Chase Nielsen; Flew in Raid With Doolittle Over Tokyo
Thursday, March 29, 2007
Chase J. Nielsen, 90, a member of the "Doolittle Raiders" who bombed Japan in 1942, died March 23 at his home in Brigham City, Utah. No cause of death was reported.
Col. Nielsen was a navigator in one of the most daring air raids in U.S. history, when 16 B-25 Mitchell bombers took off from an aircraft carrier and bombed Tokyo on April 18, 1942.
Col. Nielsen and his crew ditched the plane, which was running out of fuel, off the coast of China, and he spent more than three years as a Japanese prisoner of war. He was one of four POWs from the raid to survive. Four died.
The raid, planned by Lt. Col. James H. "Jimmy" Doolittle, was the subject of the book and movie "Thirty Seconds Over Tokyo" and the book "Four Came Home," which chronicled the story of Col. Nielsen and the three other survivors.
Col. Nielsen, who returned to China to testify at Japanese war crimes trials just months after he was released, was known for telling his story to anyone who asked.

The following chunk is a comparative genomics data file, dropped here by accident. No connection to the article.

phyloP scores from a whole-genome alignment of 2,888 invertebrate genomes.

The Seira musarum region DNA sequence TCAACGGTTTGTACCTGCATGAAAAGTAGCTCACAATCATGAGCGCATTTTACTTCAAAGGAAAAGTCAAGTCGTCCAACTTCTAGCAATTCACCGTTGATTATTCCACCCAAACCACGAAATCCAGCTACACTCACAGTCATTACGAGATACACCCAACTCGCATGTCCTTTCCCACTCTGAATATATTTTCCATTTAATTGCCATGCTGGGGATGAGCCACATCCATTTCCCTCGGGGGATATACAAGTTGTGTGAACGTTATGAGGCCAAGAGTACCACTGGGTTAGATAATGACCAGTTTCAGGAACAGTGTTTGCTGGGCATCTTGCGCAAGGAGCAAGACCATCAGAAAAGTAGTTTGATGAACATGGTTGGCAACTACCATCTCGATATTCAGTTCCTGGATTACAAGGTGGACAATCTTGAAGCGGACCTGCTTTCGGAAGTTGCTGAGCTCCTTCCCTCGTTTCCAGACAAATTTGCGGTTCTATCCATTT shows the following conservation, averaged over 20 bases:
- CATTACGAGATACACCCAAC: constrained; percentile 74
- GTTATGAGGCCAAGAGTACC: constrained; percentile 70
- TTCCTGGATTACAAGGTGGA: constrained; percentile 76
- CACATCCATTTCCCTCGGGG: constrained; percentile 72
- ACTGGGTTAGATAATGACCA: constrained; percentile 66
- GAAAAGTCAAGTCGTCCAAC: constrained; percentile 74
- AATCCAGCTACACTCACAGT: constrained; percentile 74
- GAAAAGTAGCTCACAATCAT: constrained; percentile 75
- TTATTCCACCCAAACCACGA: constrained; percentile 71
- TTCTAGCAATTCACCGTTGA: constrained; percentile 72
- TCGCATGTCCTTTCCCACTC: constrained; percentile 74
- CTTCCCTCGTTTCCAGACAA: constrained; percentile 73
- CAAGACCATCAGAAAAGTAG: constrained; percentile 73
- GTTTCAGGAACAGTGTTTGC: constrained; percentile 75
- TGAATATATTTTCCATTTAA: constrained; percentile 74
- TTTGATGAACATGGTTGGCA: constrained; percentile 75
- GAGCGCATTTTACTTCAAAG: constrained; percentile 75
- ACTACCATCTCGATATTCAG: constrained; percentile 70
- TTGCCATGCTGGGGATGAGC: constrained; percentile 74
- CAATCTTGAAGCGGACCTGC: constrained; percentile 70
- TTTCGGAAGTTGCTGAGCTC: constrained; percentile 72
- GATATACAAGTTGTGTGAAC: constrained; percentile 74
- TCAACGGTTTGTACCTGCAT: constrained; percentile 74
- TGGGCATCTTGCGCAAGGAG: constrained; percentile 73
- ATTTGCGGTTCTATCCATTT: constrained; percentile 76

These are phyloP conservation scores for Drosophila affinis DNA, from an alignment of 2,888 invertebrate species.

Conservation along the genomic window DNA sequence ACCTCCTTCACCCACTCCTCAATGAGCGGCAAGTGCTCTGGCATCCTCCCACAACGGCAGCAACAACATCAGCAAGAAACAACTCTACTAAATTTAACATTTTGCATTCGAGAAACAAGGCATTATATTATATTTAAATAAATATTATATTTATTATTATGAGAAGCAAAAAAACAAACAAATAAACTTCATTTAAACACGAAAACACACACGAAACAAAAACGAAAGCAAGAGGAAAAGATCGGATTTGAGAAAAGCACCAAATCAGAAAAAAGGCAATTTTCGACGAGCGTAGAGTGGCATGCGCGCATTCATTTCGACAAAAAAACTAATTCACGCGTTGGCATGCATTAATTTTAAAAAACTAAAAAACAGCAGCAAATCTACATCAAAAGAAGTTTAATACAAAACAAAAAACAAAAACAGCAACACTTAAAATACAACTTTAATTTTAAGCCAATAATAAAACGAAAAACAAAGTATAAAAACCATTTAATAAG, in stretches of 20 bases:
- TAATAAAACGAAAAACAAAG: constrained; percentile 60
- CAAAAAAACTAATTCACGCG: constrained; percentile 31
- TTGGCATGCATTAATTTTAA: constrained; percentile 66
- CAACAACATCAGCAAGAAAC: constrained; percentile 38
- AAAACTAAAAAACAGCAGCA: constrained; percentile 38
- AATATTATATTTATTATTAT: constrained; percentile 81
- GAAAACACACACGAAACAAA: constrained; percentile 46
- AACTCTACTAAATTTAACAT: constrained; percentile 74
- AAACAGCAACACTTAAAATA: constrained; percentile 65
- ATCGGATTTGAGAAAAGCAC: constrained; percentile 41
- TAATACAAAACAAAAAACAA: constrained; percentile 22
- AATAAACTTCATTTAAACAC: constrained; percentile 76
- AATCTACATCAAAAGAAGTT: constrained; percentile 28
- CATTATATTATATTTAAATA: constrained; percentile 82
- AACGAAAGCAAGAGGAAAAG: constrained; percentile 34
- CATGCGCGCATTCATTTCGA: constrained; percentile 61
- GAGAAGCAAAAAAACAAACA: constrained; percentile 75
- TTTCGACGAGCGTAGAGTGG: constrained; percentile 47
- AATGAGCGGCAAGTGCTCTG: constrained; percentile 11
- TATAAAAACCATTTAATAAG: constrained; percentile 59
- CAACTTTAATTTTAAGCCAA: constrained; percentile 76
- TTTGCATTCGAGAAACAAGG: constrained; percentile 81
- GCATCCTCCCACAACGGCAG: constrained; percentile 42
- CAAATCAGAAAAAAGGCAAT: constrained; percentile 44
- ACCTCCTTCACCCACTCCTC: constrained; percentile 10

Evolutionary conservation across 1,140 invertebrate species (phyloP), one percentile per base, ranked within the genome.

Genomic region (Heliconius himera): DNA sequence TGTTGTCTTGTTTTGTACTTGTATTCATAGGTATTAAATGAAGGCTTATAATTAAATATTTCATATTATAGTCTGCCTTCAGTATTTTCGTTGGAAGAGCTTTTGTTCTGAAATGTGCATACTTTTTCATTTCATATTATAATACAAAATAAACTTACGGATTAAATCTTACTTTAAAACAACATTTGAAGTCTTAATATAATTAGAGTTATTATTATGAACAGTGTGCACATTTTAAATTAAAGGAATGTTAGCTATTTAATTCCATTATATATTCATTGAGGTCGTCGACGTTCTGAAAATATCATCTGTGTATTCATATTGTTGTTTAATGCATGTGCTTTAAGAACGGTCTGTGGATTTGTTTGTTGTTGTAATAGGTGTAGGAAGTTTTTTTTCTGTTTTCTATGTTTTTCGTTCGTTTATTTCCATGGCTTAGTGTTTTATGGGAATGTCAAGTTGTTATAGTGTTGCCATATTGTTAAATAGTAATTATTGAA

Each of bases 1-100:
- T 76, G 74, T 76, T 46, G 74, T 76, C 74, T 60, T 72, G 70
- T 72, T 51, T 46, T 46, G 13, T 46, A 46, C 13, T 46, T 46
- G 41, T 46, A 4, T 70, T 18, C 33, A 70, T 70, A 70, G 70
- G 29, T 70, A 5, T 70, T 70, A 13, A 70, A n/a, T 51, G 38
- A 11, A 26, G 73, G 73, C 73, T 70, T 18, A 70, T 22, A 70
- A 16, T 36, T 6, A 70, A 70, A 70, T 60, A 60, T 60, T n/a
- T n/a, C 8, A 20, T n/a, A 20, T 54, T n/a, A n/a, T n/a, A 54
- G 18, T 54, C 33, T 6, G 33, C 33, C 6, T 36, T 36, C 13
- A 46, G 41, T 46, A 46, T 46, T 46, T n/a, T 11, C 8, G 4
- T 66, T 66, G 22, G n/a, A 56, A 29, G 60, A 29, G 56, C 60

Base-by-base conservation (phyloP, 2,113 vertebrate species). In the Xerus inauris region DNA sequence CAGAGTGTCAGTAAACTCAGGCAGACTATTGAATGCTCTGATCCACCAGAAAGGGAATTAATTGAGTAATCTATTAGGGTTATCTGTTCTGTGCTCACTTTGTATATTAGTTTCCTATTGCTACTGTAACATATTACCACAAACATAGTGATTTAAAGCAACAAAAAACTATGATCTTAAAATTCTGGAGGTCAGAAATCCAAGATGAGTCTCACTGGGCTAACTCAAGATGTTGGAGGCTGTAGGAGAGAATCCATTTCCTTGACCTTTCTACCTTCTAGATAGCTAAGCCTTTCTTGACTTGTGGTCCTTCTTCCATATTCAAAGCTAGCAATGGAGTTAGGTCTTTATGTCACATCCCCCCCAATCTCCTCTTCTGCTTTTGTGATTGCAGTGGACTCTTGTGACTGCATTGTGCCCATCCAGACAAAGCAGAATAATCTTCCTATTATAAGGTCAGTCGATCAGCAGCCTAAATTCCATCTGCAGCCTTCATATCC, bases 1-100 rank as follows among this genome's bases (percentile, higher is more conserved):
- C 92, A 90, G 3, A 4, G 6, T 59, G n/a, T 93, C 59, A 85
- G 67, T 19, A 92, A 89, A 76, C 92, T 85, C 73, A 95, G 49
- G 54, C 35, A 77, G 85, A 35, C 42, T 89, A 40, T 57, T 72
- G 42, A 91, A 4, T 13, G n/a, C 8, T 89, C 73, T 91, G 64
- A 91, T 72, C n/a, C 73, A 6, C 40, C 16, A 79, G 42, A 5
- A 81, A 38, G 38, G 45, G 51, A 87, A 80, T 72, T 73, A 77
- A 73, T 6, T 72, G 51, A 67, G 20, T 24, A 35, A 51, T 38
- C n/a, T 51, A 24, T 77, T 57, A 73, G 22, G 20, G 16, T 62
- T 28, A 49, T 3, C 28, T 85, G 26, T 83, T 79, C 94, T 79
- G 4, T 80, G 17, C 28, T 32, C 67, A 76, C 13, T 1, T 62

His death leaves 14 surviving Doolittle Raiders, according to the Web site http:/
Col. Nielsen was born in Hyrum, Utah, and was a 1939 civil engineering graduate of Utah State University. In August 1939, he enlisted in the Army Air Corps as a flying cadet. He was commissioned a second lieutenant in June 1941.
He retired from the Air Force in 1961 as a lieutenant colonel and began a career as an industrial engineer at Hill Air Force Base in Utah.
His decorations included the Distinguished Flying Cross, the Purple Heart and the Air Force Commendation Medal.
His first wife, Cleo McCrary Nielsen, died in 1995.
Survivors include his second wife, Phyllis Henderson; three children from his first marriage; and three stepchildren.